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Hotspot: Ivy, Sydney

IVY | SYDNEYA self-contained island of hedonism, this $120 million megaplex has 18 bars, nine restaurants, a ballroom, and a hotel and day spa, all owned and operated by wunderkind developer Justin Hemmes.

Cancer: The Roads Not Taken

With all the ways cancer cells can elude chemotherapies (as well as radiation, for some of the same reasons: radiation damages DNA, but malignant cells activate DNA-repair mechanisms), it may seem a miracle that anyone beats cancer.

The Filter: September 1, 2008... Republican Convention Edition

A round-up of this morning's must read-stories.PARTY'S PLANS UNSETTLED; MCCAIN VISITS GULF(Patrick Healy and Adam Nagourney)Senator John McCain and his advisers decided on Sunday to halt all but the most essential activities for the Republican National Convention on Monday, sacrificing a major televised platform for his political message as Mr.

The Filter: August 4, 2008

A round-up of this morning's must-read stories--by guest Filterer Brian No. MCCAIN TAKES A PAGE FROM CLINTON'S PLAYBOOK(John Harwood, New York Times) Mr. Obama has watched Senator John McCain pick up central strands of Mrs.

But Her Body Language Said 'Yes!'

Before the month is out, I have to take note of a research article in the April issue of Psychological Science, which concludes that when it comes to reading women's non-verbal signals—smiles, gaze, body language, tone of voice—men are complete and utter illiterates.

Report: Head Injury Killed Bhutto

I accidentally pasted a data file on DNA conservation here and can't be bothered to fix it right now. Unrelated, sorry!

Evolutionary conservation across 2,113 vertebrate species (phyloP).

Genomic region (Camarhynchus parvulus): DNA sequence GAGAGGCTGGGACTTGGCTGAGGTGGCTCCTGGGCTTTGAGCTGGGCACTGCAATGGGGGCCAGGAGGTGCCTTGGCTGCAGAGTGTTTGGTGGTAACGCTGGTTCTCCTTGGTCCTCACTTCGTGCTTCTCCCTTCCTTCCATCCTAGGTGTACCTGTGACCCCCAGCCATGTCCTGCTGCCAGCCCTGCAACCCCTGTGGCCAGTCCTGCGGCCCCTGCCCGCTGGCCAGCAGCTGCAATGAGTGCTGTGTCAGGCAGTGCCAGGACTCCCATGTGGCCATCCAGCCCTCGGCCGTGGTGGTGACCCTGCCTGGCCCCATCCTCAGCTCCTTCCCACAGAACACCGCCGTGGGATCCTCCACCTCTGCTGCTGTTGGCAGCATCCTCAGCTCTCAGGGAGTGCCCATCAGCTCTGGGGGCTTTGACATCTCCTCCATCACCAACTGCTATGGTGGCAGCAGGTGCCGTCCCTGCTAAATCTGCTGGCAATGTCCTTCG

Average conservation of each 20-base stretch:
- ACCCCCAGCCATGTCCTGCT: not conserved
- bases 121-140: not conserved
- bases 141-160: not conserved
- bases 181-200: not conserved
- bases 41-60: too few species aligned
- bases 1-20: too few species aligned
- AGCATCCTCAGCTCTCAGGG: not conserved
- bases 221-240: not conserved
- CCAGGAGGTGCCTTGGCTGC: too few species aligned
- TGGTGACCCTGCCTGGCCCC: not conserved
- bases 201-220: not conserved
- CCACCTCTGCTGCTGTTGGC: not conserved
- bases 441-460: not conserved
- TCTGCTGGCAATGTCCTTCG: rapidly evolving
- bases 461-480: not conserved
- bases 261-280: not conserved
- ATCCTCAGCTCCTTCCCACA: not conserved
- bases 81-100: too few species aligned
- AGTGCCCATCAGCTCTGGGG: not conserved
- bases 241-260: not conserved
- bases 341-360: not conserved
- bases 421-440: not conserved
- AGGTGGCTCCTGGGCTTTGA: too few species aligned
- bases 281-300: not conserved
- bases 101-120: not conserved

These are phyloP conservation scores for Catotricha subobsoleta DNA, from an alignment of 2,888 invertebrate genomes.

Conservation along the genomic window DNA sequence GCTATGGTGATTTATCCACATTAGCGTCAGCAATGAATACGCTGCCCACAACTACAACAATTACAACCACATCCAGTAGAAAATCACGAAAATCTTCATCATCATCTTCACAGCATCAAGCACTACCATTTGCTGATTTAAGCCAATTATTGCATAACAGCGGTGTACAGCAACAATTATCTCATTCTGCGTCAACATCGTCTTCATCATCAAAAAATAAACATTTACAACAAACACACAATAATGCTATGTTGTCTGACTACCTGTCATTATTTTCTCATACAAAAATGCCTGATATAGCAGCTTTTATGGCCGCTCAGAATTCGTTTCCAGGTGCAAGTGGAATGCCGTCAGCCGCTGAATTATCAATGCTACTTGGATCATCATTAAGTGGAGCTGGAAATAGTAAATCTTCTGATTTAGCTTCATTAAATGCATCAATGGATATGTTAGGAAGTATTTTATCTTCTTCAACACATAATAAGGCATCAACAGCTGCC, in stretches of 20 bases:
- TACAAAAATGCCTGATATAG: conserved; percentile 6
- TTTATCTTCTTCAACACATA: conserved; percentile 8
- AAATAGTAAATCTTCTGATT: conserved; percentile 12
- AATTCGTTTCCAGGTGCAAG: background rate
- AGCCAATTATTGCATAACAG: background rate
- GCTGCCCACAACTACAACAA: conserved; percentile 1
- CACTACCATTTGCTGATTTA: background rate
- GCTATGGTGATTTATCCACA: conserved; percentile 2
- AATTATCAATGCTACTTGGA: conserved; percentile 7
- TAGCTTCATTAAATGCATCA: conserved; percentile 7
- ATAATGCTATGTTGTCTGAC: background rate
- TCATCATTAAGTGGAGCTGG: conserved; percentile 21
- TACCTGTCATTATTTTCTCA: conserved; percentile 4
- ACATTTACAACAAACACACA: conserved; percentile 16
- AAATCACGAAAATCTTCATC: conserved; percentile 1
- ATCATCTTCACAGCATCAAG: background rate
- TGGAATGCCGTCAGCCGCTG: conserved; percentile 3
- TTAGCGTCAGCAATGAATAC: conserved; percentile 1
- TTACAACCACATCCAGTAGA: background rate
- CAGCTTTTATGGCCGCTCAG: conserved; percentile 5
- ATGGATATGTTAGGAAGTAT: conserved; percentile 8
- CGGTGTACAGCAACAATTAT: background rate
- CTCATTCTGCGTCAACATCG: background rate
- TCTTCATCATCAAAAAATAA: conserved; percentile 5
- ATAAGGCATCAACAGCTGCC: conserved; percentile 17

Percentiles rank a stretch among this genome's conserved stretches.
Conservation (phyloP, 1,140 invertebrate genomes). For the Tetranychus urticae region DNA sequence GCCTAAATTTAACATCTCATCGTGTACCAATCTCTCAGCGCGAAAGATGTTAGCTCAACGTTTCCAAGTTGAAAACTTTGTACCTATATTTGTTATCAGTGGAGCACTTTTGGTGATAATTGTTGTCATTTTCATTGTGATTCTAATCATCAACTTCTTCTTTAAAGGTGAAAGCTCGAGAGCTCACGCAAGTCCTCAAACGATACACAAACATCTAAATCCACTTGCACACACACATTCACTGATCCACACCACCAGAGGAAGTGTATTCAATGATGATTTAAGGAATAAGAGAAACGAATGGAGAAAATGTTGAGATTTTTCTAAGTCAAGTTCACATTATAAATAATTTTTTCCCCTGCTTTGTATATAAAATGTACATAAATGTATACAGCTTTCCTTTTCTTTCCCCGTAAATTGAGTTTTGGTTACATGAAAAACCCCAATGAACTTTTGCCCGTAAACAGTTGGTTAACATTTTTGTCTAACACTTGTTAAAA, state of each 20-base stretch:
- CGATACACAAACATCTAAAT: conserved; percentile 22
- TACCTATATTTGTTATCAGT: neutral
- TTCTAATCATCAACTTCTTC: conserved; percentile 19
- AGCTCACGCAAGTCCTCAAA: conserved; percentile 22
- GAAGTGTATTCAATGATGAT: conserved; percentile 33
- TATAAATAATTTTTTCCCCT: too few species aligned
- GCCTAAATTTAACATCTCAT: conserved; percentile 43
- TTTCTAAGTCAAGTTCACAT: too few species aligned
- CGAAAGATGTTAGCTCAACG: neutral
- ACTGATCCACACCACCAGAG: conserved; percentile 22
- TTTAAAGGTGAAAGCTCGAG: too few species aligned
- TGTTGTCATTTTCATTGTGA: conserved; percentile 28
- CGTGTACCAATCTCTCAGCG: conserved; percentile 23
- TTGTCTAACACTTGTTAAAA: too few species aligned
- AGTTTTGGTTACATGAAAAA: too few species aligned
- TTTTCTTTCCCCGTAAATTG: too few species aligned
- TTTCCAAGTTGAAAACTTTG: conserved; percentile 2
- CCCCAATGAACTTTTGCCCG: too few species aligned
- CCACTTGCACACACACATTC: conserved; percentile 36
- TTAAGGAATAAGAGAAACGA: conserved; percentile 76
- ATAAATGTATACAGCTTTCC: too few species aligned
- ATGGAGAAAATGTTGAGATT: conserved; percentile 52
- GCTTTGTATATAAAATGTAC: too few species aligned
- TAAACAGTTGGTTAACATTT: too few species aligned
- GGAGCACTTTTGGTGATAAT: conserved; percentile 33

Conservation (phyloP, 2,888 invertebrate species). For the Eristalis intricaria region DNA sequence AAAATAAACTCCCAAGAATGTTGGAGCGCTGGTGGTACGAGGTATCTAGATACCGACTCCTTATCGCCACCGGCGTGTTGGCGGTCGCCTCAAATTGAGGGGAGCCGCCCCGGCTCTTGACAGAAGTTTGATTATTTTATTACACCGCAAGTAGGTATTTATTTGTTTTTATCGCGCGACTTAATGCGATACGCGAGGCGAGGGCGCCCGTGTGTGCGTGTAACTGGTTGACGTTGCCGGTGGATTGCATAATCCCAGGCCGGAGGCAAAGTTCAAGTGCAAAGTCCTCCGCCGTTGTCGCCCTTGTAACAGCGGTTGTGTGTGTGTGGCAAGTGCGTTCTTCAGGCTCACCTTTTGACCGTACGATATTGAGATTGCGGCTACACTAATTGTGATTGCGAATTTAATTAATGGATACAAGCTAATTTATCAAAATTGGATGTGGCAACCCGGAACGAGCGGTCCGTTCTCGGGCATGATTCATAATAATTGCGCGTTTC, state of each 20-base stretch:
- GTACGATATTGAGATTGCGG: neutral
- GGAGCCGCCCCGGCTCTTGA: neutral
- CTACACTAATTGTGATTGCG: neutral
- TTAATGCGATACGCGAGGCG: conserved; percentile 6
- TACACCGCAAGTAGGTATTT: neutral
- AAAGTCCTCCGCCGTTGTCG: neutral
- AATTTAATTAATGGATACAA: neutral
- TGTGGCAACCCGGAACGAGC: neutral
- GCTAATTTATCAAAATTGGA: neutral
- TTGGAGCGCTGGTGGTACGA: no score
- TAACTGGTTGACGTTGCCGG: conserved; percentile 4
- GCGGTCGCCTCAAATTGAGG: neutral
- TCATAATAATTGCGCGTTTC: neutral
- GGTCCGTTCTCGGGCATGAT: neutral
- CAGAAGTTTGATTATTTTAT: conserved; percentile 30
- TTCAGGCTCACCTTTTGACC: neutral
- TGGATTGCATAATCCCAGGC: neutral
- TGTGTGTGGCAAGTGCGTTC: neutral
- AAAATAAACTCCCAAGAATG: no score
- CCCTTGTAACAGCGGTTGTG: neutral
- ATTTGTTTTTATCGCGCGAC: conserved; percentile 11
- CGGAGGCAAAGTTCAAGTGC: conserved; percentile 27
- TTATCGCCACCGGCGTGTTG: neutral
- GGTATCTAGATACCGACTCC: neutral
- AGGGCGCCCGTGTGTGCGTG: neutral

Scotland Yard concludes that the former Pakistani prime minister died from head injuries. But some Bhutto supporters still believe she was slain by gunfire.

A Guide to Predicting Your Medical Future

Risk Management: You can't lower your age or upgrade your genes, but when it comes to assessing your health with the latest screenings, your fate is in your hands. Here are the best checkups to check out—and those you can skip.

Periscope: Getting Bombed

Getting BombedIts namesake may be elusive, but the "bin Laden shot"— a throat-scorching blend of Pernod and Tabasco sauce—is easy enough to find at a trendy New York bar and it's part of the vogue for war-themed cocktails that has arisen in the United States since the country waded into Afghanistan and Iraq.

On Collapsed Bridge, Warning Signs Were There

Survivors of Minneapolis's bridge collapse said there was little warning. But the warning signs were in place years before.Long before Wednesday's accident, which killed at least four and injured around 80, the Minnesota Department of Transportation (MDOT) had warned about problems with the bridge.

Periscope: The War: Iran's Meddling in Iraq

How solid is evidence that Iran is stoking the conflict in Iraq? The White House has ratcheted up rhetorical attacks, suggesting that Iranian government elements were supplying Iraqi Shia insurgents with deadly weapons technology.

Another Recall for Generic Drugmaker

Unlike the e-coli-tainted spinach that sickened 200 people and caused three deaths this fall, this week's metal-tainted acetaminophen outbreak appears to have harmed no one.